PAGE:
To my mind this is a very minor change, not unlike changes that
IESG often requests before approval.

But I didn't want to be autocratic about this. So I went to IESG
to make sure that I'm not the only one with this opinion, to make
sure I'm not out on a limb. I went to IESG because they're the
folks who do the final review, and it's their opinion that matters.
The conversation goes something like this:

me: "the IPP folks want to use http for their URL type instead of ipp"

iesg: "why do they want to do that?"

me: "because they're layering on top of HTTP, and because existing
proxies and APIs can deal with http URLs but not ipp URLs"

iesg: "why are they layering on top of HTTP?"

me: "because it's familiar, and it has something resembling security,
and especially because it can go through firewalls. To be honest,
they're not the only group that wants to do this. And it's not
a bad idea to reuse existing technology; I'm just claiming that
firewall admins need to be able to distinguish ipp traffic from
ordinary web traffic. A separate default port is the traditional
way to do this, and a different URL type is the traditional way to
indicate a different default port."

iesg: "how do they use an HTTP firewall to talk to a different port?"

me: "if you explicitly specify the port number in the URL, when
talking to a proxy, the proxy will talk out that port."

iesg: "so they want to use http: so that it can tunnel through firewalls?"

me: "basically, yes. and APIs"

So the conversation winds down, and the conclusion is that the IESG
can't understand why IPP needs to use http: for its own purposes,
nor why IPP expects to be able to bypass firewalls. And I can't explain
it to them. Nobody likes what firewalls do to deployability of new
applications, but it sets a bad precedent if we bless the practice of
ipp bypassing them. The general feeling seemed to be that for better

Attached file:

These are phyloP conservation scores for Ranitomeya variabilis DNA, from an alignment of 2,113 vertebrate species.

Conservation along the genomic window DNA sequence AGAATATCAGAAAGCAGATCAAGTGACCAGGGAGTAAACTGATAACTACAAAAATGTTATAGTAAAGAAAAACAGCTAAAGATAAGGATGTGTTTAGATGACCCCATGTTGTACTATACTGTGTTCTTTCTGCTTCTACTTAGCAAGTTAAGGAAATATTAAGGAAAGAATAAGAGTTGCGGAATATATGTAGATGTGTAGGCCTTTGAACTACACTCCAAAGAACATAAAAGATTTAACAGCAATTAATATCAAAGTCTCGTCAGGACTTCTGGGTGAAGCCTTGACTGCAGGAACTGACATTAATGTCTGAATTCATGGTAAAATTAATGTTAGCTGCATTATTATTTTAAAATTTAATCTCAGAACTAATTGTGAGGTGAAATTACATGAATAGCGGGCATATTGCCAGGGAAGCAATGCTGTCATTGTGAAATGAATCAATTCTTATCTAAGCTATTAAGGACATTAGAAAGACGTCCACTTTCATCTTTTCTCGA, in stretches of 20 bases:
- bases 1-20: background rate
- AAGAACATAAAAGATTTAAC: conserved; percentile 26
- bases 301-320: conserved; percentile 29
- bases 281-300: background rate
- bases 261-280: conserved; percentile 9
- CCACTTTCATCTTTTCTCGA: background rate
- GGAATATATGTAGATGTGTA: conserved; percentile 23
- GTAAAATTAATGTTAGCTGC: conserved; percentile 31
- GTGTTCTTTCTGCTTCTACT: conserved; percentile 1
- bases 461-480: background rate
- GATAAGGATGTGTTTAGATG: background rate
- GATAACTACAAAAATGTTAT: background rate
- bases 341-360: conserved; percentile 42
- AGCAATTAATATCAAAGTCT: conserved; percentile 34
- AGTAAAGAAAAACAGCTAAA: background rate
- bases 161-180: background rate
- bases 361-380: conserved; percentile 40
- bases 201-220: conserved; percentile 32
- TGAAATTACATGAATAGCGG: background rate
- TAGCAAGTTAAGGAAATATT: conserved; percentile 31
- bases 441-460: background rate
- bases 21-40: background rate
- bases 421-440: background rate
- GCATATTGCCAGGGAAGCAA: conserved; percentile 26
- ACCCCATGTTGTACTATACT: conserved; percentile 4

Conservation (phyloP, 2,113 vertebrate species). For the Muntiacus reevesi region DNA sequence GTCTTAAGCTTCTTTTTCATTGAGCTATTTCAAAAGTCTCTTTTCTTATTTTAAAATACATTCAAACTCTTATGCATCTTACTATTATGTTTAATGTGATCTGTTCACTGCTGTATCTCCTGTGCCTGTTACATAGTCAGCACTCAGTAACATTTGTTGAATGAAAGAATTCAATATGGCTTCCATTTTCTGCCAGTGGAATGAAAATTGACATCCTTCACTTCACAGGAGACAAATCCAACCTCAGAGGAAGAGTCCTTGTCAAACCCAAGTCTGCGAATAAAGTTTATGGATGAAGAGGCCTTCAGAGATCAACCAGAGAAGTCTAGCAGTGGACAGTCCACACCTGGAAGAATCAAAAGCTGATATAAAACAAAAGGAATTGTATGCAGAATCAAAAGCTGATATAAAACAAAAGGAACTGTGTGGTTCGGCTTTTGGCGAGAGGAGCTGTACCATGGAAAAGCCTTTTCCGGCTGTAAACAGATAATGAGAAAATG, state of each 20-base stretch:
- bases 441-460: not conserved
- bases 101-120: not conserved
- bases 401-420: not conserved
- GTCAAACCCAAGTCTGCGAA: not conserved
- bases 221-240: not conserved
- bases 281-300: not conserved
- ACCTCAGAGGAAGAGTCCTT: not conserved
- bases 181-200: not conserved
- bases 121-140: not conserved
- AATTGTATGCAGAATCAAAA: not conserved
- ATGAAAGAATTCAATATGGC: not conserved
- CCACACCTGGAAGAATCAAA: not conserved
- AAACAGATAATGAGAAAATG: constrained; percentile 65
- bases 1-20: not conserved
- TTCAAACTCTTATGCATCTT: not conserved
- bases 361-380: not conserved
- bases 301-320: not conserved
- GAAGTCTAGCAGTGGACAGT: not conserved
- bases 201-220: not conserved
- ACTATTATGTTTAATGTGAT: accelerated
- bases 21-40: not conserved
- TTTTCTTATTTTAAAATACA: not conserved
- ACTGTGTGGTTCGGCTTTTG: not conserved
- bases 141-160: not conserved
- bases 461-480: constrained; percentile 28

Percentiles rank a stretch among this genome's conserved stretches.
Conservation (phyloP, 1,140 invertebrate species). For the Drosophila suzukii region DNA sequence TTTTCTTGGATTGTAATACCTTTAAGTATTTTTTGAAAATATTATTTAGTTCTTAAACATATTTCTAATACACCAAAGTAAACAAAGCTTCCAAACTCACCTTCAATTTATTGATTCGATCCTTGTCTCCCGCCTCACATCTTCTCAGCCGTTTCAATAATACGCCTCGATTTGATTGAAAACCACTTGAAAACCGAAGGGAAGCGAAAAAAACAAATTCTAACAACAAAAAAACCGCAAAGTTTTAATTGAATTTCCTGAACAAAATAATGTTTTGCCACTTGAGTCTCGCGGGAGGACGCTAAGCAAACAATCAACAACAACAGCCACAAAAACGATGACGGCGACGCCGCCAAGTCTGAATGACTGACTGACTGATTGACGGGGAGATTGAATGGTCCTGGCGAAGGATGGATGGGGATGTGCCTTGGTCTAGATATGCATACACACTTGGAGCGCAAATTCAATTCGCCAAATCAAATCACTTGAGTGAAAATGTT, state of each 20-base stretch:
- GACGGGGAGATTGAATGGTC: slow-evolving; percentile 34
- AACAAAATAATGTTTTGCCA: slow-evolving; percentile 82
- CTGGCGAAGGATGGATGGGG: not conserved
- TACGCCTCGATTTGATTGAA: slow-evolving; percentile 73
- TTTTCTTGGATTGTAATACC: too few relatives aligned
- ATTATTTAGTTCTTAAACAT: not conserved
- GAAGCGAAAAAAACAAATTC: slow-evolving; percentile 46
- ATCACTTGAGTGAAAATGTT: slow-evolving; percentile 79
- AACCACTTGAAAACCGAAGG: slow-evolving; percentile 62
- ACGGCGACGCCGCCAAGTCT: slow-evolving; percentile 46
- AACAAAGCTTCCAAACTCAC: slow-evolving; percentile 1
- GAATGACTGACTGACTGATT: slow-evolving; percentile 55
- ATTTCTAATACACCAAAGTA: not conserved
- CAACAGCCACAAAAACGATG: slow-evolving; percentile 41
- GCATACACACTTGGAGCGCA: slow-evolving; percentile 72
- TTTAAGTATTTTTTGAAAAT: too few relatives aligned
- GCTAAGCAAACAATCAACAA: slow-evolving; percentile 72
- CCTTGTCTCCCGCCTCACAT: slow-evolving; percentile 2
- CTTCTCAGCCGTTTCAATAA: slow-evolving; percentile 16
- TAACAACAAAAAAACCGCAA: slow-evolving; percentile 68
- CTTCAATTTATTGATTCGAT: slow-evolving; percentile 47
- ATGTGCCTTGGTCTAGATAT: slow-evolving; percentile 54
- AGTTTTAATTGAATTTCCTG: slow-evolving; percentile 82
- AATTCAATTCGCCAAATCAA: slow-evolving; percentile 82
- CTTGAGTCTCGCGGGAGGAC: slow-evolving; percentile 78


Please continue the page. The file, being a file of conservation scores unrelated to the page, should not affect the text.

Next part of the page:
or worse, every new protocol has to punch another hole through firewalls,
that it's up to the sysadmins to make decisions about whether the holes
get punched, and IETF shouldn't be second-guessing them.

To me the harm *to users* of using http: (and implicitly the default
of port 80, no matter what the spec says) far outweighs the effort
at doing a global search through the code for "http" and modifying
it to support "ipp" instead/also.

The end result is that IESG and IAB are going to discuss these issues
and define rules for layering things on top of HTTP and/or reusing
existing ports and URL types. In the meantime, I've essentially been
told by a very skeptical IESG that the IPP WG is going to have to
show substantial justification for using http: rather than ipp:

I can't imagine what the justification might be, and I haven't seen
anything resembling such justification on the list. But I and at least
a few IESG folks seemed willing to listen once more.

So here's what is going to happen. The IPP drafts should be formally
considered by the IESG at its next telechat, or the one thereafter.
(either 2 or 4 weeks from today) IPP shouldn't change anything until
the IESG finishes its review, because it's always possible that
IESG will request other changes. In the meantime, IPP needs to be
aware that there's substantial IESG skepticism about using http:
instead of ipp:.

Perhaps the best thing for IPP to do in the meantime is to prepare
a letter to IESG and/or IAB that states why it thinks it should
be able to use http:. That way, I don't have to try to be an advocate
for something I don't understand.